To avoid manual calculation like I did to get the above figures, you can use a computer simulation to resample. In your example, the simulation would create many samples of size $2$, each constructed by choosing for each test case one of the available results with probability given by your own results. You hence get an approximate distribution of the sample test run, from which you can do manual analysis. Alternatively you can push the entire thing to the simulation, creating many pairs of samples of size $2$, one based on your own results for method 3 and the other based on your own results for method 4, and then simply count the number of times one pair has method 3 coming out better/worse/same compared to method 4, which you then take as your confidence level for that category that your own results fall into.

Note that this bootstrapping method is totally unlike the usual hypothesis testing methods. It is superior because you do not need any prior assumptions, nor do you need to concoct and test against a null hypothesis. Conventional null hypotheses often make absolutely no sense, such as in your situation, where the null hypothesis would be something like "both methods have the same mean score", which is ridiculous because in real life sufficiently different randomized methods are for certain not going to have the same mean score!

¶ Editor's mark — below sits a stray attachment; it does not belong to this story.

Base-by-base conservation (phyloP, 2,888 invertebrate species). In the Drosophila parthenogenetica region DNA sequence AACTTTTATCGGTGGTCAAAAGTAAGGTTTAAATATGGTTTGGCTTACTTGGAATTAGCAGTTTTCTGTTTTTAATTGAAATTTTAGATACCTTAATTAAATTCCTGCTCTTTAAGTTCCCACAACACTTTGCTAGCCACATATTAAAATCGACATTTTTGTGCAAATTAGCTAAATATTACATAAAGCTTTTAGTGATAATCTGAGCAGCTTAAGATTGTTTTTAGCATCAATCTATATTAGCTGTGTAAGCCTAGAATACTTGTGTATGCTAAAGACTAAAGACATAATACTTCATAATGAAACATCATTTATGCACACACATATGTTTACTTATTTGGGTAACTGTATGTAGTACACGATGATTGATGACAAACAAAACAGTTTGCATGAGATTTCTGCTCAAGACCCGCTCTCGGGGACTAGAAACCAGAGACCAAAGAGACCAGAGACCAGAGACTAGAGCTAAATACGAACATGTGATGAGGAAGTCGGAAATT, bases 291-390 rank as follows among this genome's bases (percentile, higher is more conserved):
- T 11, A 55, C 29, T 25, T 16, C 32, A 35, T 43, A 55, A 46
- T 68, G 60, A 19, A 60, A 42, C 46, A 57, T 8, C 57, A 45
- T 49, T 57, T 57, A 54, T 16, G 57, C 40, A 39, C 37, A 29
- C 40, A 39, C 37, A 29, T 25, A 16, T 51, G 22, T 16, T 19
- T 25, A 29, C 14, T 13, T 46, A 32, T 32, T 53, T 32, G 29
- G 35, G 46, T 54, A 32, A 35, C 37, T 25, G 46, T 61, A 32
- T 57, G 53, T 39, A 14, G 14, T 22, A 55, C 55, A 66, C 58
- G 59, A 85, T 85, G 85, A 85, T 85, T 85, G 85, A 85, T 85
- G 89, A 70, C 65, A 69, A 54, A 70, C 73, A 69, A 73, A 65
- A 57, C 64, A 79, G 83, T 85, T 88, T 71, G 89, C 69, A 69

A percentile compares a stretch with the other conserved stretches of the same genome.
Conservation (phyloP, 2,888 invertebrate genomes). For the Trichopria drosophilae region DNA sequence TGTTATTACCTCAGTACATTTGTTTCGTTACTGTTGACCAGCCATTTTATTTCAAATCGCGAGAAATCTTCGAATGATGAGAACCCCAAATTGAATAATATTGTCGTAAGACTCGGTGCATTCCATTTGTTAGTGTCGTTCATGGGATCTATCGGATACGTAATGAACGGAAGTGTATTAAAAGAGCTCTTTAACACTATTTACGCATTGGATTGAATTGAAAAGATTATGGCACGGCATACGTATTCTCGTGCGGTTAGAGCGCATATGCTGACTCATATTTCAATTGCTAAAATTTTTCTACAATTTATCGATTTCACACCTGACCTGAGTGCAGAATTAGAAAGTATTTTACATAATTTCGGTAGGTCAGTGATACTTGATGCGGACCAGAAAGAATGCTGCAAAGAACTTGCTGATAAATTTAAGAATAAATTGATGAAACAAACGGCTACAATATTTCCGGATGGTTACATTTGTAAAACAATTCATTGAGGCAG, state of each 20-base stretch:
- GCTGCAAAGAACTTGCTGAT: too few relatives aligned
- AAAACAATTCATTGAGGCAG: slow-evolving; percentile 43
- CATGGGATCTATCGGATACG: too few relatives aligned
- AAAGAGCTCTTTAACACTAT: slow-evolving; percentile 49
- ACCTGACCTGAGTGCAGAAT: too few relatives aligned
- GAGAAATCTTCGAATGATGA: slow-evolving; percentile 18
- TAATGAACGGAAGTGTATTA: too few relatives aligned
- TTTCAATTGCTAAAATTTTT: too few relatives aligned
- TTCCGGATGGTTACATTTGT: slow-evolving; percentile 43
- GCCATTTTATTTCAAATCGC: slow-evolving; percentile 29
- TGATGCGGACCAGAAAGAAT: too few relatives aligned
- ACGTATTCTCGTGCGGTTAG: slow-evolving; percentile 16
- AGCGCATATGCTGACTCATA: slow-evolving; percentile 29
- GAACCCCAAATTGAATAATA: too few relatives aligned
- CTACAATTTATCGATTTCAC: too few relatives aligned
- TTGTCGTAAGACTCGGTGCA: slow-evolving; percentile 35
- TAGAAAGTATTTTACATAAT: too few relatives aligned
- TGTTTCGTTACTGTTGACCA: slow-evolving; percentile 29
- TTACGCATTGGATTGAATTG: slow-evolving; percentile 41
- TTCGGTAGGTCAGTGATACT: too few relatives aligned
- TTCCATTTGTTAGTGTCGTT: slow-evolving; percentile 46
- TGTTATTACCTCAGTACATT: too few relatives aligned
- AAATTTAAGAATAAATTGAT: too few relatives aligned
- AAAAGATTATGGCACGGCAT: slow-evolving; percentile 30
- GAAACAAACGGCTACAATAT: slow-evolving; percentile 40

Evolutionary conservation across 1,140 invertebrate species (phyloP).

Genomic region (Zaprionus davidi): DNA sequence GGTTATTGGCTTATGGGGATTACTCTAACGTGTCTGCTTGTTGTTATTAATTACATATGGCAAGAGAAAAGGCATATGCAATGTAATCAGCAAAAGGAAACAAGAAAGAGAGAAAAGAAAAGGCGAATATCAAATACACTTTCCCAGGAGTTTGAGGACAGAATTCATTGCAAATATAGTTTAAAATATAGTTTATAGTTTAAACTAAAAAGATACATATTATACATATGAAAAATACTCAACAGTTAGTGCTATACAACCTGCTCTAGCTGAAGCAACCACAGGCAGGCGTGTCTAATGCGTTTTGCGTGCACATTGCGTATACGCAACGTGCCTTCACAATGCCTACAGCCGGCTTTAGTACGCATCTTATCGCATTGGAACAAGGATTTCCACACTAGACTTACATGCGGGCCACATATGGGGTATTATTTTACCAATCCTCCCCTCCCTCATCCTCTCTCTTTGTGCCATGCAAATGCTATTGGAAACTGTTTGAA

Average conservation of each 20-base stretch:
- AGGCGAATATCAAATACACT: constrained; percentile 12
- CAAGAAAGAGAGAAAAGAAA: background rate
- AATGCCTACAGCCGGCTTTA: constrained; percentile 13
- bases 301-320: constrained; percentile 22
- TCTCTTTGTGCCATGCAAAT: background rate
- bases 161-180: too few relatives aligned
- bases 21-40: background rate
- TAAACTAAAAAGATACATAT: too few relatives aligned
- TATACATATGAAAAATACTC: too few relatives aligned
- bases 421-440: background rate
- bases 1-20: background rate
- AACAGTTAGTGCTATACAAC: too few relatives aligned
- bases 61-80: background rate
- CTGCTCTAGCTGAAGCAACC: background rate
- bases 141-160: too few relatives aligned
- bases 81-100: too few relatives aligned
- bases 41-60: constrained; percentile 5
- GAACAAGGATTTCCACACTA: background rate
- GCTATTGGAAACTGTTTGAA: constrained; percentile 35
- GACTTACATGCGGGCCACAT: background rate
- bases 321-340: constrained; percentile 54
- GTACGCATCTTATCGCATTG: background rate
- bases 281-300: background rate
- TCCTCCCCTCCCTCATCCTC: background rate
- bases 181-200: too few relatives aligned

Also, you might want to consider whether you really want to compare only the mean. If method 1 gets 100% correct 30% of the time but gets 0% correct the rest of the time, and method 2 gets 25% correct all the time, which would you prefer? Note that although method 1 has a higher mean, on average you expect it to perform worse than method 2 for 70% of the time! Depending on what are the exact goals of the classification task, you may want to consider not only the mean but other factors such as quantiles.